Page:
Rural Englanders rely on plantation and subsistence agriculture. Plants grown for both market cash crops and home use include potatoes, wheat, rape seed, runner beans, and root crops such as horseradish and ginger. The processing of potatoes into crisps and chips was once the only significant industry but deteriorating prices on the world market has brought this once vibrant industry, as everywhere throughout the island nations of the Northern Hemisphere, to a complete standstill. In addition, the feudal land ownership system means that farmers have no incentive to invest in planting long-term tree crops on land they do not own. Pigs and poultry are the major types of livestock. Horses are kept for draft purposes, primarily by farmers working their allotments (a plot of urban land). More cattle are being raised, and beef imports are declining. The export of orange squash to Japan once brought relief to a struggling economy but recently local farmers are increasingly wary of this market due to price fluctuations, not to mention the huge financial risks involved.
I could go on, but you get the idea. Once you take onboard the idea that number 118 in the world’s list of richest countries is something we all should consider viable – a national duty even – you will get all the shit that comes with being 118th.
Corruption; economic inefficiencies; political and business graft. A land, that is to say, of under-employment which bodes well for very few people at all.
For IDS’s real crime lies not in his insensitivity in answering as he did. Neither is it in the fact that none of us – least of all him – believe that he would ever take up the challenge of living on such low wages.
It’s not even in the fact that living on such wages is not the most difficult thing about the situation: in truth, what’s really hard about £53 a week is doing it month after month; never knowing when it will end or whether it will get worse; and always fearing that, one day, unusual payments (boiler breakdown; washing-machine death; illness at the hands of a fragmenting health service) will signal a final nail in the coffin of survival.
But no. IDS’s real crime is not in all of the above. IDS’s real crime is in his tacit acceptance that Tonga, as a goal, with everything that such poor standards of living bring, is something we should contemplate coping with – even looking to emulate.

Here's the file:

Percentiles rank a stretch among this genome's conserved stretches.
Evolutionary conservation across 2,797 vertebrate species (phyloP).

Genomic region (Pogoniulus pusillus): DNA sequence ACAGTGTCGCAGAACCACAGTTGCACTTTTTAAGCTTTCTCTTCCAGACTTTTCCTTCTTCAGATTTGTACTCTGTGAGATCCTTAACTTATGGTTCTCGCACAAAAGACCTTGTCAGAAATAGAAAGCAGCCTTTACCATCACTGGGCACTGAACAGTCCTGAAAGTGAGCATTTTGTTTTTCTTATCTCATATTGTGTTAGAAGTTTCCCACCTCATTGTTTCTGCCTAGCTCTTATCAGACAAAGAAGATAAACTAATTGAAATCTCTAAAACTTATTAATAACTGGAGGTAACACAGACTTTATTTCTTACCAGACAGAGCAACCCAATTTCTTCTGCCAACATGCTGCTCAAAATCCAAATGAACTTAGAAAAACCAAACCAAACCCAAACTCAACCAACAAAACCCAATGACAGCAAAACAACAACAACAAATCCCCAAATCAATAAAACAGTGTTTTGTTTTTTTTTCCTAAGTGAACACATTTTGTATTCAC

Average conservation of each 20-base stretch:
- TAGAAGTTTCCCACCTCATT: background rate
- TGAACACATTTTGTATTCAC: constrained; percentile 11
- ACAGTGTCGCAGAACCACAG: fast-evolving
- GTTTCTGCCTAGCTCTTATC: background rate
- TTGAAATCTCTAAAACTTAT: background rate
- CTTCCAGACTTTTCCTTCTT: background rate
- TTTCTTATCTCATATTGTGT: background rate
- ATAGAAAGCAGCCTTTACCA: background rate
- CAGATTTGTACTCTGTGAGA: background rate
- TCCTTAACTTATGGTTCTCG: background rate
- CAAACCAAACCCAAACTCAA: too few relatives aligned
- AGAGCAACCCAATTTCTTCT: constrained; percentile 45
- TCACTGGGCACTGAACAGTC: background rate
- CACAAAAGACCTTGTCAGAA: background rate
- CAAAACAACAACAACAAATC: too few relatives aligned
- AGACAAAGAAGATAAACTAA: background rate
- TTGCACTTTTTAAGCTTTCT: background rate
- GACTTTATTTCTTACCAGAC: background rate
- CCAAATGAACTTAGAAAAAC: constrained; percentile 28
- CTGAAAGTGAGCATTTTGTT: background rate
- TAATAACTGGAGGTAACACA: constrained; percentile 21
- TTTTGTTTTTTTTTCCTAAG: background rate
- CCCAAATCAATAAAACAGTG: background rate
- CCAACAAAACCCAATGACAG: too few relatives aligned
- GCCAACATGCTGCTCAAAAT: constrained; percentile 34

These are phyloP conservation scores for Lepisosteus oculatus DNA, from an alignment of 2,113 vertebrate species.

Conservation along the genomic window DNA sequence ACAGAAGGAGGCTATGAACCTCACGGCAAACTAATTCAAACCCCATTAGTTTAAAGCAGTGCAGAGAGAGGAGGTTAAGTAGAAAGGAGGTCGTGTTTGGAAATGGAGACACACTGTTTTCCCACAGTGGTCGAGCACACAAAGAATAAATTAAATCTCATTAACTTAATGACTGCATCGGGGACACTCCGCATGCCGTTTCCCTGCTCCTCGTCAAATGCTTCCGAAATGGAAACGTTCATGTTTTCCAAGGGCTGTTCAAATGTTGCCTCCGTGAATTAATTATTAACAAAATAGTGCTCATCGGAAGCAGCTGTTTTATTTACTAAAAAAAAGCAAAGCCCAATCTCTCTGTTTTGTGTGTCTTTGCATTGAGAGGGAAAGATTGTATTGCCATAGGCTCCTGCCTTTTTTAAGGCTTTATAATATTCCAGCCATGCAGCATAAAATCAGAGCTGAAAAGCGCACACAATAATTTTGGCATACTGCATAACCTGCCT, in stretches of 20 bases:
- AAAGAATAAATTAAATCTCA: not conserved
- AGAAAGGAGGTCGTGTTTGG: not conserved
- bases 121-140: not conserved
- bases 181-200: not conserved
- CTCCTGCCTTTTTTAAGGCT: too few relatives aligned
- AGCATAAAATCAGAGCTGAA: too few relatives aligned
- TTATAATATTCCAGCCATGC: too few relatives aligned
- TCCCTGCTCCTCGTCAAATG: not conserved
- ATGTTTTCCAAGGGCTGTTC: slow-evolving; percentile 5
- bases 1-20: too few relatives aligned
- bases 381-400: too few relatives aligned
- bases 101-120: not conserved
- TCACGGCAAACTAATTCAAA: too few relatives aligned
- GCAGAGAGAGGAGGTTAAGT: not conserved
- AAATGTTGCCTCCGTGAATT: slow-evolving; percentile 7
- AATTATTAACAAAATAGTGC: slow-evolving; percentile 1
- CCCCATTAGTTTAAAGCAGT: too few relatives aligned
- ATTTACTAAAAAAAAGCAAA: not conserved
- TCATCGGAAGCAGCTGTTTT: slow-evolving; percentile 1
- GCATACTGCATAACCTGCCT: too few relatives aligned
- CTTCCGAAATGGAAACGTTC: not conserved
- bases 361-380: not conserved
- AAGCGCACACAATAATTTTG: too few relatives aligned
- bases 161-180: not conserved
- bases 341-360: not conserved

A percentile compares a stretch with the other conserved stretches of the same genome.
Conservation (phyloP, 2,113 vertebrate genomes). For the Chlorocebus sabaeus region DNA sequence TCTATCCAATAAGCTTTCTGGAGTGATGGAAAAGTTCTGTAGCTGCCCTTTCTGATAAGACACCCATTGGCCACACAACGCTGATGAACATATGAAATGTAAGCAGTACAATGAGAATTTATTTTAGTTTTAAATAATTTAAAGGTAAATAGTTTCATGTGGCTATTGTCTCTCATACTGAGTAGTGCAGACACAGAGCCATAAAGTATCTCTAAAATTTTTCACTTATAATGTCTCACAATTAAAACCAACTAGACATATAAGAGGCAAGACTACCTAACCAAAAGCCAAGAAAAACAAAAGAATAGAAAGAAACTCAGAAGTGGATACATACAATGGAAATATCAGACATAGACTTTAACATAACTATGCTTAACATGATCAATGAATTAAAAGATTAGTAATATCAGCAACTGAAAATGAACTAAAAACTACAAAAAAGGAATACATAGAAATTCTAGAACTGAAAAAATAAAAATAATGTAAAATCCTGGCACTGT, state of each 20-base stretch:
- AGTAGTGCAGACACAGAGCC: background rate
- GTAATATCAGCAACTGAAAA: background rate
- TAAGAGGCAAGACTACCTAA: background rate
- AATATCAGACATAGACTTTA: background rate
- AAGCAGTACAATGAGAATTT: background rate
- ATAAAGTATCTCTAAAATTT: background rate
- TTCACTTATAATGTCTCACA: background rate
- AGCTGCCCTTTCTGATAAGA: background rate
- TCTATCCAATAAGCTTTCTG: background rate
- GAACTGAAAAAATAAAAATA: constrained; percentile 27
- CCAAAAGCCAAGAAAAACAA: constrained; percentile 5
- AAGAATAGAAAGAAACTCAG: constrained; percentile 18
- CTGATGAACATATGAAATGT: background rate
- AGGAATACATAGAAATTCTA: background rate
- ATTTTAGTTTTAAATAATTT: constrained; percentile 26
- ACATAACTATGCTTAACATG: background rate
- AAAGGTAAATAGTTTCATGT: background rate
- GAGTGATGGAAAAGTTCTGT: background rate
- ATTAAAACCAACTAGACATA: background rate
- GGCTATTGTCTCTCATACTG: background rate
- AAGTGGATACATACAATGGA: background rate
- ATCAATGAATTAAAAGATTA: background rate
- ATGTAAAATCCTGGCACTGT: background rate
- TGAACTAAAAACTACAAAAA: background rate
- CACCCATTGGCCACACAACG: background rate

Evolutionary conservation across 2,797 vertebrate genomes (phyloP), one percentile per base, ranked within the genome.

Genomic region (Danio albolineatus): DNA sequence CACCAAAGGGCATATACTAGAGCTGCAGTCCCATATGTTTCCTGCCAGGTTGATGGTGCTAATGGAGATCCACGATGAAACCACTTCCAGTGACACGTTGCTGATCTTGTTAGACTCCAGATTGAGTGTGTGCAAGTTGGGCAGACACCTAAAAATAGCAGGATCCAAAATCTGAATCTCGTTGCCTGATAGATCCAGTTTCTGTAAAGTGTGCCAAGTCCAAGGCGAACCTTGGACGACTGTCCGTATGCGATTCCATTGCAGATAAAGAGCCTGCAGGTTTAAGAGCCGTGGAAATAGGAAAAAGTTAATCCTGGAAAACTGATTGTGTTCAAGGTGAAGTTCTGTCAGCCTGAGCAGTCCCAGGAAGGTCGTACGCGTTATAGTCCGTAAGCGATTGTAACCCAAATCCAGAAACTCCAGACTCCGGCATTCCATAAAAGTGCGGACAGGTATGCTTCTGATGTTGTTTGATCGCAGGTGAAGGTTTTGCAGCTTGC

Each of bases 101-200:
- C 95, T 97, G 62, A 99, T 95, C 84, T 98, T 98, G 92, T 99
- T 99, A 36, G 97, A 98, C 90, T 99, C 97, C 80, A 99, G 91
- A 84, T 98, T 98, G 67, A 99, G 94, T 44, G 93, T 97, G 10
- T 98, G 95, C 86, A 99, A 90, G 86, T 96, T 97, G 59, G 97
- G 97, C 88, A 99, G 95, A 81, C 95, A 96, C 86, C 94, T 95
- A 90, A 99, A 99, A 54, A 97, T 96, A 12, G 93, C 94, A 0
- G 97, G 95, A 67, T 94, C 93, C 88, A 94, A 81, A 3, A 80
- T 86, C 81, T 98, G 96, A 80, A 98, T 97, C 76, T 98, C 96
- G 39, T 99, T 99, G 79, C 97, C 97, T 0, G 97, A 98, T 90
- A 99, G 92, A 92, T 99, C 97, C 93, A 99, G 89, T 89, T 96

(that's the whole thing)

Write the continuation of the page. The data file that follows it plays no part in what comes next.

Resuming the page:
He’s not a bad man for not wanting to live it himself.
He’s a bad man – and I mean really, unconscionably, bad – precisely because he’s happy to contemplate it as something we should all begin to contemplate. His lack of ambition; his throwing in the towel for his country; his failure to fight his corner for his people; his inability to take on the complex elements of modern governance; his general cowardice; his utter lack of moral fibre … all of this, and much much more, serve to constitute the totality of IDS’s real crimes.
He doesn’t love England at all, now does he? Or, at least, he doesn’t love the country enough to fight fiercely on all its people’s behalf.
In accepting he’d be prepared to live in and rule over a country which rewarded its citizens with a spending power of £53 a week, and in so doing finding himself able to tolerate the situation, he shows us exactly how much he expects of old Blighty.
Lie down and think of England, for England will no longer think of thee.
That’s going to be about as much love as you can expect from IDS’s England.
And just about the sum of the love IDS is capable of giving it back.
But maybe, after all, there is more of a psychodrama to all of this than we could reasonably acknowledge – or, indeed, at first, be inclined to accept.
He was, after all, born in Scotland.
A country which has firmly turned its back on all things Tory.
How out of place he must feel when he returns to his glorious city of birth. And how curious an impact that must have on his soul.